On December 16, 2009 the SEC adopted amendments to the proxy statement disclosure rules. The new rules, which affect compensation and corporate governance disclosures, are effective for definitive proxy statements filed on or after February 28, 2010 by companies whose fiscal year ends on or after December 20, 2009. The key changes made by the amendments are described below.

Compensation Policies and Practices Relating to Risk Management

Under the new rules, companies (other than “smaller reporting companies”) will be required to discuss their compensation policies and practices for employees as they relate to risk management and risk-taking incentives if such policies and practices create risks that are “reasonably likely to have a material adverse effect” on the company. The requirement applies to all employees, not just executive officers.

In response to comments on the rule initially proposed, the threshold triggering this disclosure has been tightened from “may have” to “reasonably likely to have” the requisite effect, and the rule has been clarified so that only material “adverse” effects will trigger the disclosure. The adopting release makes clear that, in determining whether a particular compensation structure is reasonably likely to have a material adverse effect, companies are permitted to consider policies that mitigate risk-taking incentives and controls that are designed to limit the risks of the compensation structure. In another change from the form of the rule as initially proposed, the disclosure for employees (other than the named executive officers) will not be part of the CD&A.

The rule sets forth a non-exclusive list of the types of situations in which compensation programs may have the potential to incentivize employees to create material risks for a company. These situations include compensation policies and programs at a business unit of the company:

  • that carries a significant portion of the company’s risk profile;
  • that has compensation structured in a significantly different manner from the rest of the company;
  • that is significantly more profitable than the rest of the company;
  • where the compensation expense is a significant portion of the unit’s revenues; or
  • where compensation practices vary significantly from the overall risk and reward structure of the company, such as when bonuses are awarded upon completion of a task while the company’s income and risk from the task extend over a significantly longer period of time.

The scope of the required disclosure is somewhat open-ended. The requirement is to “discuss” the company’s compensation policies and practices “as they relate to risk management practices and risktaking incentives.” In an approach similar to that of the CD&A, this basic requirement is fleshed out by examples of the types of issues that the company may need to address:

  • the general design philosophy behind the particular compensation policies and practices, and the manner of their implementation, particularly as they relate to risk-taking by employees;
  • the company’s risk assessment or incentive considerations in structuring the compensation program;
  • how the company’s compensation policies and practices relate to the realization of risks resulting from employee actions, such as through policies requiring claw backs or imposing holding periods;
  • the company’s policies regarding adjustments to its compensation policies and practices to address changes in its risk profile;
  • material adjustments the company has made to its compensation policies and practices as a result of changes in its risk profile; and
  • the extent to which the company monitors its compensation policies and practices to determine whether its risk management objectives are being met with respect to incentivizing employees.

Reporting of Stock and Option Awards

Under the new rules, stock and option awards are required to be reported in the Summary Compensation Table and Director Compensation Table using the full grant date fair value of the award for the year of grant rather than reporting the amount expensed during the year for financial statement reporting purposes. Awards that are subject to performance conditions are to be valued based on the probable outcome of the performance condition, as determined at the grant date, rather than on the maximum possible payout of the award. However the maximum value of the award must be disclosed in a footnote to the tables. Companies will continue to be required to report the full grant date fair value on an award-by-award basis in the Grants of Plan-Based Awards Table (or as a footnote to the Director Compensation Table).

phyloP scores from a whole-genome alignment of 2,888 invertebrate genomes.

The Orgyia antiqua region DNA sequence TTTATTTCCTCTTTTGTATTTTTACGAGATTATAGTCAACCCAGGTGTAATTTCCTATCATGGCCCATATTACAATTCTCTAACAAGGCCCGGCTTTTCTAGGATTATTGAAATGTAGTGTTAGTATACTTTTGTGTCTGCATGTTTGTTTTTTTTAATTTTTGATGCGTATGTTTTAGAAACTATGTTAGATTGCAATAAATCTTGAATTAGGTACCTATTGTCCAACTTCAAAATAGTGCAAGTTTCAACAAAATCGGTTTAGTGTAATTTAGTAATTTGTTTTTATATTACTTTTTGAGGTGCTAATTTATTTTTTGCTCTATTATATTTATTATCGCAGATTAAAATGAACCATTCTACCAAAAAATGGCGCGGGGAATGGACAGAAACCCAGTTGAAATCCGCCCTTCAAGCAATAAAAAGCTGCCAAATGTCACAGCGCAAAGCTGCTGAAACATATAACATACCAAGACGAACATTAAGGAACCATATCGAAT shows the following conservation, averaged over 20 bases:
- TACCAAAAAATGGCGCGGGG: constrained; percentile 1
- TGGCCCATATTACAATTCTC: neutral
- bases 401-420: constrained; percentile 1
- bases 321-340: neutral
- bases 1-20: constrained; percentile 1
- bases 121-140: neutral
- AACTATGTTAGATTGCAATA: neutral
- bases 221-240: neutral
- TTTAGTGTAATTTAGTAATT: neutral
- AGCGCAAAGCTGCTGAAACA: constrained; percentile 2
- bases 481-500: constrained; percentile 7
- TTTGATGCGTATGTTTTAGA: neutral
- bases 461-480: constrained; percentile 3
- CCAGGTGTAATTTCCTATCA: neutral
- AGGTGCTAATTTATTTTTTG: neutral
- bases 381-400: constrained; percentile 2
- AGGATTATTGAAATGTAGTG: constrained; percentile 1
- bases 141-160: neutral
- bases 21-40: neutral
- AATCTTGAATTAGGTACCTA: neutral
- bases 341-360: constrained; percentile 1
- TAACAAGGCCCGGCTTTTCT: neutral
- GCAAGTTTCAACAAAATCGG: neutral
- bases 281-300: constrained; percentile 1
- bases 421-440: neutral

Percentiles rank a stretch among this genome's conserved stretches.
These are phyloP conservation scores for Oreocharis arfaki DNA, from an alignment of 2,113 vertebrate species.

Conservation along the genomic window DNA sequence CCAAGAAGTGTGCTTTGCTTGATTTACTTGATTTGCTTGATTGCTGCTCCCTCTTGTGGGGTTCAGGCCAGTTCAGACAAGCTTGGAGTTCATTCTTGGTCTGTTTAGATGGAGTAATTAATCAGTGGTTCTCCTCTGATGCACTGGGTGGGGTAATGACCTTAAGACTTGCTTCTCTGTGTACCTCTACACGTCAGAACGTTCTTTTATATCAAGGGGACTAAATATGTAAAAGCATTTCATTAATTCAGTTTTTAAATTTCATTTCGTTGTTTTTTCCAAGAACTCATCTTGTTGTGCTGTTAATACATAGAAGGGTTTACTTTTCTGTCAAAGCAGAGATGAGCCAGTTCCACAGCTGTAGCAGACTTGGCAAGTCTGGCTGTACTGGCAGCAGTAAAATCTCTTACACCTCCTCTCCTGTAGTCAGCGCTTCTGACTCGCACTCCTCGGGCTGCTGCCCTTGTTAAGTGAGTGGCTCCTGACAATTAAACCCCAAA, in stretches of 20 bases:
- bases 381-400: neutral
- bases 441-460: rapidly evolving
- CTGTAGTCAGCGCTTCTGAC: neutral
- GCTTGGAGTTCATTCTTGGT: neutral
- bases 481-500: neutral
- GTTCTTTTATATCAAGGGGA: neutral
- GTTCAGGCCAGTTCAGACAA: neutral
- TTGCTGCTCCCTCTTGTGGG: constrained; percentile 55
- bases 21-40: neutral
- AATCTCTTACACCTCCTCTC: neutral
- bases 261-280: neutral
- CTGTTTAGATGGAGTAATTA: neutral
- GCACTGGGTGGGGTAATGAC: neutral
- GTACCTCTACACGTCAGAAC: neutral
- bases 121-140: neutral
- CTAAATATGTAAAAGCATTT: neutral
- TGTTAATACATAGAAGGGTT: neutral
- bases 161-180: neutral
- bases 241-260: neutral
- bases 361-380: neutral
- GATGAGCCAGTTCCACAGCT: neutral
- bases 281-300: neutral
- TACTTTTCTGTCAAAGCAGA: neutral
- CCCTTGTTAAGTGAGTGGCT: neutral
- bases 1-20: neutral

The new rules resolve an uncertainty as to the proper year for which a grant is to be reported where the award is made in Year 2 as compensation for services rendered in Year 1. The rules provide that in this situation the award is required to be shown in the table for the year in which it was granted, even if the award was granted for services in the prior fiscal year. However the adopting release points out that a discussion of awards granted after the end of the fiscal year may be required in the CD&A if such disclosure is necessary for a fair understanding of the officers’ compensation for the fiscal year.

In order to facilitate year-to-year comparisons, companies are required to restate the rows of the Summary Compensation Table reflecting compensation paid in prior years to conform them to the required presentation for 2009.

Director and Nominee Disclosure

Director Qualifications. The new rules require disclosure, for each director and nominee, of the particular experience, qualifications, attributes, or skills that led the board to conclude that the person should serve as a director of the company. The disclosure is required even for directors who are not up for re-election, and is required to speak as of the year of filing (not as of the time the director was last nominated). The new disclosure is in addition to the existing requirement to disclose any specific minimum qualifications established by the nominating committee and any particular skills sought by them when considering potential nominees. The Commission did not adopt the proposal that the disclosure also address each director’s qualifications to serve as a member of the committees on which he or she serves. However, the adopting release states that if a person was chosen to be a director because of particular qualifications related to service on a specific committee, this should be disclosed under the rule, as part of the individual’s qualifications to serve on the board.